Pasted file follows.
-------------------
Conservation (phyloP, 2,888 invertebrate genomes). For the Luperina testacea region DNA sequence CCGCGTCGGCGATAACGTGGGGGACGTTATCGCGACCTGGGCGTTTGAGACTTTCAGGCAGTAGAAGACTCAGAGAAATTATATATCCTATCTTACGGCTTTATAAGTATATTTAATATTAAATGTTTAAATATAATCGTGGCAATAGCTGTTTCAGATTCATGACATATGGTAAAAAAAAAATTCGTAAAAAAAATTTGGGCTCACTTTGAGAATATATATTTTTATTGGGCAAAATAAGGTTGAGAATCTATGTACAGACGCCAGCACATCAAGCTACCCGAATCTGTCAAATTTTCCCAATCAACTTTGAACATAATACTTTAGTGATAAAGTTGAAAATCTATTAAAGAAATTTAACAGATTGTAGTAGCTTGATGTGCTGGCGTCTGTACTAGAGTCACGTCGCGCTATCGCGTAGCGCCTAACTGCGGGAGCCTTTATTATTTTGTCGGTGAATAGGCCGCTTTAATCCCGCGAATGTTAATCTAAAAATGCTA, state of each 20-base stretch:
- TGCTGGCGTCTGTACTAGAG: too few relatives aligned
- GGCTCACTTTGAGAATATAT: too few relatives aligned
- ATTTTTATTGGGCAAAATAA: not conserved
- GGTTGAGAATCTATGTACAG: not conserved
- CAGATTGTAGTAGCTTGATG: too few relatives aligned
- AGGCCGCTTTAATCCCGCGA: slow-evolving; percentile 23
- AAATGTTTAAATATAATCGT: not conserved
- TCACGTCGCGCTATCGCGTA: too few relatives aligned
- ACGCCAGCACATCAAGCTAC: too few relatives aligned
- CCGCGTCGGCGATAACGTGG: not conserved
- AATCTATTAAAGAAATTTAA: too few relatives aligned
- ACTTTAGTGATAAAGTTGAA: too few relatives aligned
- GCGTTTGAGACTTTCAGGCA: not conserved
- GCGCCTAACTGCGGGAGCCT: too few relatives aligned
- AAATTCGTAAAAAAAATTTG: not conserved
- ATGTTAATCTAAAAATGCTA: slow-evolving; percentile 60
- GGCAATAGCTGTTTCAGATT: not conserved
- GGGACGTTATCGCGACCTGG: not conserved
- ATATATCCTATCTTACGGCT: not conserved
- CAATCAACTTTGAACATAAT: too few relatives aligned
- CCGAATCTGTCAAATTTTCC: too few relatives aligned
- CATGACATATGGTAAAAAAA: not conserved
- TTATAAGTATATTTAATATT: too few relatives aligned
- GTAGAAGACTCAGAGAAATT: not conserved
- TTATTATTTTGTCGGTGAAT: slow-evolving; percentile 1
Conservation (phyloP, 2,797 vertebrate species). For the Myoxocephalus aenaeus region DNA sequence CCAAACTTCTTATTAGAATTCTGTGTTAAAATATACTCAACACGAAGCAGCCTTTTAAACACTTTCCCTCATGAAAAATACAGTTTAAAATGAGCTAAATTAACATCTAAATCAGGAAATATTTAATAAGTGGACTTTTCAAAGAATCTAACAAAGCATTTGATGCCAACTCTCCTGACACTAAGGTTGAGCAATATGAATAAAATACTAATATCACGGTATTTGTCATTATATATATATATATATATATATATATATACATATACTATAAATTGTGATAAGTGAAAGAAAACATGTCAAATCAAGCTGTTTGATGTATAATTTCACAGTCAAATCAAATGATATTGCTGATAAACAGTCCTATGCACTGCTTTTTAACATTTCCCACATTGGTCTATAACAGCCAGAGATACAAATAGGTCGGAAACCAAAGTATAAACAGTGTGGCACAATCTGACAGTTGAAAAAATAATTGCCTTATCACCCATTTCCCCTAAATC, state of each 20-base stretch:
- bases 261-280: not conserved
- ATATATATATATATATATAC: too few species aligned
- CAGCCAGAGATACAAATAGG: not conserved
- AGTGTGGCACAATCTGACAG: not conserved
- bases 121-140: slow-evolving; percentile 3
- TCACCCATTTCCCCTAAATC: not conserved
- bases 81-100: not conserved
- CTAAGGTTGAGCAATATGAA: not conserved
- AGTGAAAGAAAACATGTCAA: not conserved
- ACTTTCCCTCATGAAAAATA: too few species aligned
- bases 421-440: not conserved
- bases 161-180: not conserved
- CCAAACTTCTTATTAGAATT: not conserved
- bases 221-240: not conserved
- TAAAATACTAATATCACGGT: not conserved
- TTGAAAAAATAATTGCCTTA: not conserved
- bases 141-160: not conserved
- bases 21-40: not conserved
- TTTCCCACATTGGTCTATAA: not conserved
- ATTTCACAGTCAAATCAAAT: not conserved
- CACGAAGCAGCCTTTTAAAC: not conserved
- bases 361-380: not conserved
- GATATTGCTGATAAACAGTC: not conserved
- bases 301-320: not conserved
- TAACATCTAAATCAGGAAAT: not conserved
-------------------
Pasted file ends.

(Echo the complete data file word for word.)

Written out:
Conservation (phyloP, 2,888 invertebrate genomes). For the Luperina testacea region DNA sequence CCGCGTCGGCGATAACGTGGGGGACGTTATCGCGACCTGGGCGTTTGAGACTTTCAGGCAGTAGAAGACTCAGAGAAATTATATATCCTATCTTACGGCTTTATAAGTATATTTAATATTAAATGTTTAAATATAATCGTGGCAATAGCTGTTTCAGATTCATGACATATGGTAAAAAAAAAATTCGTAAAAAAAATTTGGGCTCACTTTGAGAATATATATTTTTATTGGGCAAAATAAGGTTGAGAATCTATGTACAGACGCCAGCACATCAAGCTACCCGAATCTGTCAAATTTTCCCAATCAACTTTGAACATAATACTTTAGTGATAAAGTTGAAAATCTATTAAAGAAATTTAACAGATTGTAGTAGCTTGATGTGCTGGCGTCTGTACTAGAGTCACGTCGCGCTATCGCGTAGCGCCTAACTGCGGGAGCCTTTATTATTTTGTCGGTGAATAGGCCGCTTTAATCCCGCGAATGTTAATCTAAAAATGCTA, state of each 20-base stretch:
- TGCTGGCGTCTGTACTAGAG: too few relatives aligned
- GGCTCACTTTGAGAATATAT: too few relatives aligned
- ATTTTTATTGGGCAAAATAA: not conserved
- GGTTGAGAATCTATGTACAG: not conserved
- CAGATTGTAGTAGCTTGATG: too few relatives aligned
- AGGCCGCTTTAATCCCGCGA: slow-evolving; percentile 23
- AAATGTTTAAATATAATCGT: not conserved
- TCACGTCGCGCTATCGCGTA: too few relatives aligned
- ACGCCAGCACATCAAGCTAC: too few relatives aligned
- CCGCGTCGGCGATAACGTGG: not conserved
- AATCTATTAAAGAAATTTAA: too few relatives aligned
- ACTTTAGTGATAAAGTTGAA: too few relatives aligned
- GCGTTTGAGACTTTCAGGCA: not conserved
- GCGCCTAACTGCGGGAGCCT: too few relatives aligned
- AAATTCGTAAAAAAAATTTG: not conserved
- ATGTTAATCTAAAAATGCTA: slow-evolving; percentile 60
- GGCAATAGCTGTTTCAGATT: not conserved
- GGGACGTTATCGCGACCTGG: not conserved
- ATATATCCTATCTTACGGCT: not conserved
- CAATCAACTTTGAACATAAT: too few relatives aligned
- CCGAATCTGTCAAATTTTCC: too few relatives aligned
- CATGACATATGGTAAAAAAA: not conserved
- TTATAAGTATATTTAATATT: too few relatives aligned
- GTAGAAGACTCAGAGAAATT: not conserved
- TTATTATTTTGTCGGTGAAT: slow-evolving; percentile 1
Conservation (phyloP, 2,797 vertebrate species). For the Myoxocephalus aenaeus region DNA sequence CCAAACTTCTTATTAGAATTCTGTGTTAAAATATACTCAACACGAAGCAGCCTTTTAAACACTTTCCCTCATGAAAAATACAGTTTAAAATGAGCTAAATTAACATCTAAATCAGGAAATATTTAATAAGTGGACTTTTCAAAGAATCTAACAAAGCATTTGATGCCAACTCTCCTGACACTAAGGTTGAGCAATATGAATAAAATACTAATATCACGGTATTTGTCATTATATATATATATATATATATATATATATACATATACTATAAATTGTGATAAGTGAAAGAAAACATGTCAAATCAAGCTGTTTGATGTATAATTTCACAGTCAAATCAAATGATATTGCTGATAAACAGTCCTATGCACTGCTTTTTAACATTTCCCACATTGGTCTATAACAGCCAGAGATACAAATAGGTCGGAAACCAAAGTATAAACAGTGTGGCACAATCTGACAGTTGAAAAAATAATTGCCTTATCACCCATTTCCCCTAAATC, state of each 20-base stretch:
- bases 261-280: not conserved
- ATATATATATATATATATAC: too few species aligned
- CAGCCAGAGATACAAATAGG: not conserved
- AGTGTGGCACAATCTGACAG: not conserved
- bases 121-140: slow-evolving; percentile 3
- TCACCCATTTCCCCTAAATC: not conserved
- bases 81-100: not conserved
- CTAAGGTTGAGCAATATGAA: not conserved
- AGTGAAAGAAAACATGTCAA: not conserved
- ACTTTCCCTCATGAAAAATA: too few species aligned
- bases 421-440: not conserved
- bases 161-180: not conserved
- CCAAACTTCTTATTAGAATT: not conserved
- bases 221-240: not conserved
- TAAAATACTAATATCACGGT: not conserved
- TTGAAAAAATAATTGCCTTA: not conserved
- bases 141-160: not conserved
- bases 21-40: not conserved
- TTTCCCACATTGGTCTATAA: not conserved
- ATTTCACAGTCAAATCAAAT: not conserved
- CACGAAGCAGCCTTTTAAAC: not conserved
- bases 361-380: not conserved
- GATATTGCTGATAAACAGTC: not conserved
- bases 301-320: not conserved
- TAACATCTAAATCAGGAAAT: not conserved